ACP cautions government to respect MD-patient relationship
MedWire News: The American College of Physicians (ACP) has called for a more hands-off approach to government regulation of the physician-patient relationship.
The College has issued a statement outlining the principles it believes should underpin such regulation, placing a greater emphasis on the ethical responsibilities to the patient and freedom for doctors to treat patients according to best practice.
Recently passed and proposed laws at the state level threaten to undermine evidence-based clinical practice and tamper with the patient-physician relationship, according to authors Jack Ginsburg and Lois Snyder, writing on behalf of the Health and Public Policy Committee of the ACP.
They note that a new law passed in Florida would prevent healthcare practitioners from asking patients about gun ownership or gun safety measures in their homes, and would bar inclusion of such conversations in the medical record. Physicians who disobeyed would be subject to fines or even permanent revocation of their licenses to practice medicine in the "Sunshine State." Only an injunction (subject to appeal) from a federal judge stayed implementation of the law.
Similarly, "in Pennsylvania, physicians can access information about chemicals used in the 'fracking' process to extract oil and natural gas, but they are prohibited by law from discussing their findings with patients who may be suffering from consequent harm," the authors write.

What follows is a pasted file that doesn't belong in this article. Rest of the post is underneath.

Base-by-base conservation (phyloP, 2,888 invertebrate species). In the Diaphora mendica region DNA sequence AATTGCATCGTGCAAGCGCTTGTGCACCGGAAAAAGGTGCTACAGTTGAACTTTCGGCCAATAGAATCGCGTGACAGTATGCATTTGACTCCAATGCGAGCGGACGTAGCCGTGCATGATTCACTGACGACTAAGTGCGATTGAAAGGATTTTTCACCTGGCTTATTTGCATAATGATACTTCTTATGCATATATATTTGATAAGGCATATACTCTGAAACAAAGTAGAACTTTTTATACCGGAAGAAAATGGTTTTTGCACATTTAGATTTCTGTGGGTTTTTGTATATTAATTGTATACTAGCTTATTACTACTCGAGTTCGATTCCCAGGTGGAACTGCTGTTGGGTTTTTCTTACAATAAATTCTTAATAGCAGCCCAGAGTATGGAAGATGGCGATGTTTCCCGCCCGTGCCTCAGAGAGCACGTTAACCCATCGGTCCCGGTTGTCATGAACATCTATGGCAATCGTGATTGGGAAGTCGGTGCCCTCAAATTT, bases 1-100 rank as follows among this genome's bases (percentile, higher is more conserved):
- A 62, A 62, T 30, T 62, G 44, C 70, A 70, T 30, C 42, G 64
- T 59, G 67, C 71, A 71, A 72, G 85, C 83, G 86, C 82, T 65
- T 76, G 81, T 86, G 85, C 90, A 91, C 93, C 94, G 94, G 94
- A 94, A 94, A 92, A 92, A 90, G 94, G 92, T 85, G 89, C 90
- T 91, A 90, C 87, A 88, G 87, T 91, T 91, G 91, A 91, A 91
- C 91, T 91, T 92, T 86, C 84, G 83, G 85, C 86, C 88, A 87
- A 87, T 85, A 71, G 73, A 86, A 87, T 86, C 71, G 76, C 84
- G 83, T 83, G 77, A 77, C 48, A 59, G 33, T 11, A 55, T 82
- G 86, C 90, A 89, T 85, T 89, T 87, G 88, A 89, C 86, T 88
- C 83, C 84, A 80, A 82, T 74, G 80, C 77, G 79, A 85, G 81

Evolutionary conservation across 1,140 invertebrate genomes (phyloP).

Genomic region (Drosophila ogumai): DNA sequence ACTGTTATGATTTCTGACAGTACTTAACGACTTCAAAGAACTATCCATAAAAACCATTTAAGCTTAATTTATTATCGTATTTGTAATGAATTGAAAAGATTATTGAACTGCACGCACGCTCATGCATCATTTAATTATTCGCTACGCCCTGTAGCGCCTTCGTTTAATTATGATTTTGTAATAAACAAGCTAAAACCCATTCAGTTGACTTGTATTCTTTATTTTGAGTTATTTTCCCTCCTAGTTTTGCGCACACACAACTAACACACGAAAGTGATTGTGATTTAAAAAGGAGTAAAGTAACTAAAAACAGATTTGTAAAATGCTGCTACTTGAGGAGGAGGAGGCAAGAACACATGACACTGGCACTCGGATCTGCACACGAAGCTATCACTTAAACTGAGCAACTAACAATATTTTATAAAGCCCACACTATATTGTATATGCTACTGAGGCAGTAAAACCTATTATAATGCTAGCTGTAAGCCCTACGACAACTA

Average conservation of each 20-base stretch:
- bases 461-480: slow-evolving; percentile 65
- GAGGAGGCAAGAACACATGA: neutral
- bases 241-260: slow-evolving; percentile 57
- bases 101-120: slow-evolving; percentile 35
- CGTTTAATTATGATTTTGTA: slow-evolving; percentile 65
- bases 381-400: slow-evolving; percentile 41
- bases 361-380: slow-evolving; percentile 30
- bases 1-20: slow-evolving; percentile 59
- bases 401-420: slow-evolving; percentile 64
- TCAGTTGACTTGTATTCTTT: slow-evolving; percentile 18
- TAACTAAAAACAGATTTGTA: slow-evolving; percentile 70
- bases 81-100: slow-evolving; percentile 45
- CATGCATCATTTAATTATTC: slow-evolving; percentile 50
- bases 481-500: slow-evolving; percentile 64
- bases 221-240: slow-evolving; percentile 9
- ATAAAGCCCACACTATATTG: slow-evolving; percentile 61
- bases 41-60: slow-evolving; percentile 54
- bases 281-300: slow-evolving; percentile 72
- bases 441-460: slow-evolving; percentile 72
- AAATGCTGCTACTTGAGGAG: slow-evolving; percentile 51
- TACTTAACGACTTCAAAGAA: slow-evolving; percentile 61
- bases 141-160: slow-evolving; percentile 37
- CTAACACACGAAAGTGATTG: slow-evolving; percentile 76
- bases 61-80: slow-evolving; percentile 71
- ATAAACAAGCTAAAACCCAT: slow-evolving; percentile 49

Other states mandate treatments or procedures; in Arizona, women who want to have an abortion must have an ultrasound at least 24 hours before the procedure, and in Wisconsin, doctors must have three office visits with a woman before prescribing a drug-induced
abortion. "Physicians who fail to abide by the mandate could be subject to criminal penalties, including imprisonment," Ginsburg and Snyder write.
The ACP statement highlights the responsibility of all healthcare providers to support the patient-physician relationship and to recognize the ethical obligations of physicians towards their patients, and stresses that legislation should not mandate the provision or withholding of information or care in a way that goes against the physician's clinical judgment and clinical evidence. In addition, it observes that medical evidence evolves over time and both clinical practice and legislation must change to reflect this.
By Neil Osterweil, MedWire Reporter